Last April I visited Ohio State and when I walked into director of player personnel Mark Pantoni's office I immediately noticed all of the graphics he had on the wall. I told Pantoni at the time that their graphics were some of the best I've seen anywhere and he promptly introduced me to Sammy Silverman, a former Ohio State student, who does all of the graphics for Ohio State football..and by the looks of his twitter feed, might also be helping Ohio State basketball out now as well. Since then I've frequently seen Silverman's work featured by the Ohio State staff and it's clearly some of the best graphic work in all of college football. 

Screen Shot 2014-04-09 at 8.27.28 AM

 Screen Shot 2014-04-09 at 8.25.50 AM

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 Screen Shot 2014-04-09 at 8.26.34 AM

 Ok, pick your chin up. Yeah, those graphics are sick. 

Step 1, call your head coach into your office (or perhaps walk down to his).

Step 2, you guys think about how much having access to a graphics stud like this would help you guys market the program to recruits and energize your current players...and donors.

Step 3, go find your own Sammy. He's out there...probably on campus somewhere or just off campus trying to find someone who can help him put his creative energy and passion to work.

Ok, now back to Tom's original tweet...I said that Sammy's work is easily in the top 5 in FBS. Over the past few years I've seen some really impressive graphics at LSU, Alabama, USC and Miami is pushing out some cool new graphics of late as well. But I'm wondering, am I missing anyone?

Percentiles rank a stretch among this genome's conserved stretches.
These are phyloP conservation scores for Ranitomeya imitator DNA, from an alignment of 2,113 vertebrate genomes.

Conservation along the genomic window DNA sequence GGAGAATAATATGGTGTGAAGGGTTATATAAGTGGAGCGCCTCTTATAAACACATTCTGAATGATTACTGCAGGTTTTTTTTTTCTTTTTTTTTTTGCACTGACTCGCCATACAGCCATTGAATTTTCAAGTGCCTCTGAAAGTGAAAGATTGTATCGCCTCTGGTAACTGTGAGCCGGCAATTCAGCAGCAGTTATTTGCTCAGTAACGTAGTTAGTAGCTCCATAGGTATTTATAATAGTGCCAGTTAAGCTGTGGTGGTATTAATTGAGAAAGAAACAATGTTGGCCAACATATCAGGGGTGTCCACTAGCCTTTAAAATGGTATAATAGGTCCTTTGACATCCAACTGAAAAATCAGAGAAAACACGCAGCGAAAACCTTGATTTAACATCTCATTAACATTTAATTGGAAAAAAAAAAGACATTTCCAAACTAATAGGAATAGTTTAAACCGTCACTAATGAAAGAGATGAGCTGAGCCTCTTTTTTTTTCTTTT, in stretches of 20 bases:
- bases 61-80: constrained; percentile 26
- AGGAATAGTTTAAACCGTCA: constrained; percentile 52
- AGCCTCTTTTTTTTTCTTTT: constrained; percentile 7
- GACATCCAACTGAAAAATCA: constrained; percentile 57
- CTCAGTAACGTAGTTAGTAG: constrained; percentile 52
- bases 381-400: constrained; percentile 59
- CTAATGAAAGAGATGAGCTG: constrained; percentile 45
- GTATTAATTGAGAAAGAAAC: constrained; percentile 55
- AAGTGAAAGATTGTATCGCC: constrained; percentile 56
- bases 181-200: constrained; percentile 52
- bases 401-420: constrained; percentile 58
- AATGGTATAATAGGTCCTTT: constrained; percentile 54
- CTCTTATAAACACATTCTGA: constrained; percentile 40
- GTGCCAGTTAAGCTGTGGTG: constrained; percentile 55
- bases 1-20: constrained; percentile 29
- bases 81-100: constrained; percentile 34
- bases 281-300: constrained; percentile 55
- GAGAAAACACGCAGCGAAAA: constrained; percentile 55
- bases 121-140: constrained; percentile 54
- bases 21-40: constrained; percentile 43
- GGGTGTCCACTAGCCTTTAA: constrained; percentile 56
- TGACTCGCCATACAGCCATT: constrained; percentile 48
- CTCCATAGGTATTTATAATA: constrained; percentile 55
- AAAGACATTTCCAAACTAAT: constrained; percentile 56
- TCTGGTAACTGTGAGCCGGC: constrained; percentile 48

Help me out, if your graphics person routinely pumps out great stuff send me a link or some pictures. I'd love to share with everyone. Email us at [email protected] or even easier, tweet it at us @FootballScoop

 Send us your input and I'll circle back to this later this week. Thank you




Video: One of the most intense spring game hype videos you'll see

If new Boise State head coach Bryan Harsin wasn't satisfied with the intensity of his team's spring practices, he had a two-step process to fix it. First, he opened up Bronco Stadium and let a new set of orange and blue-clad eyeballs watch. Then, he and his fellow coaches got out of the way.

"There's definitely a lot more energy, I think that's the big thing. You've got people watching and cheering," said Broncos quarterback Grant Hedrick. "And another big difference is you don't have the coaches coaching you every play. You've got to go out and play like it's a real game."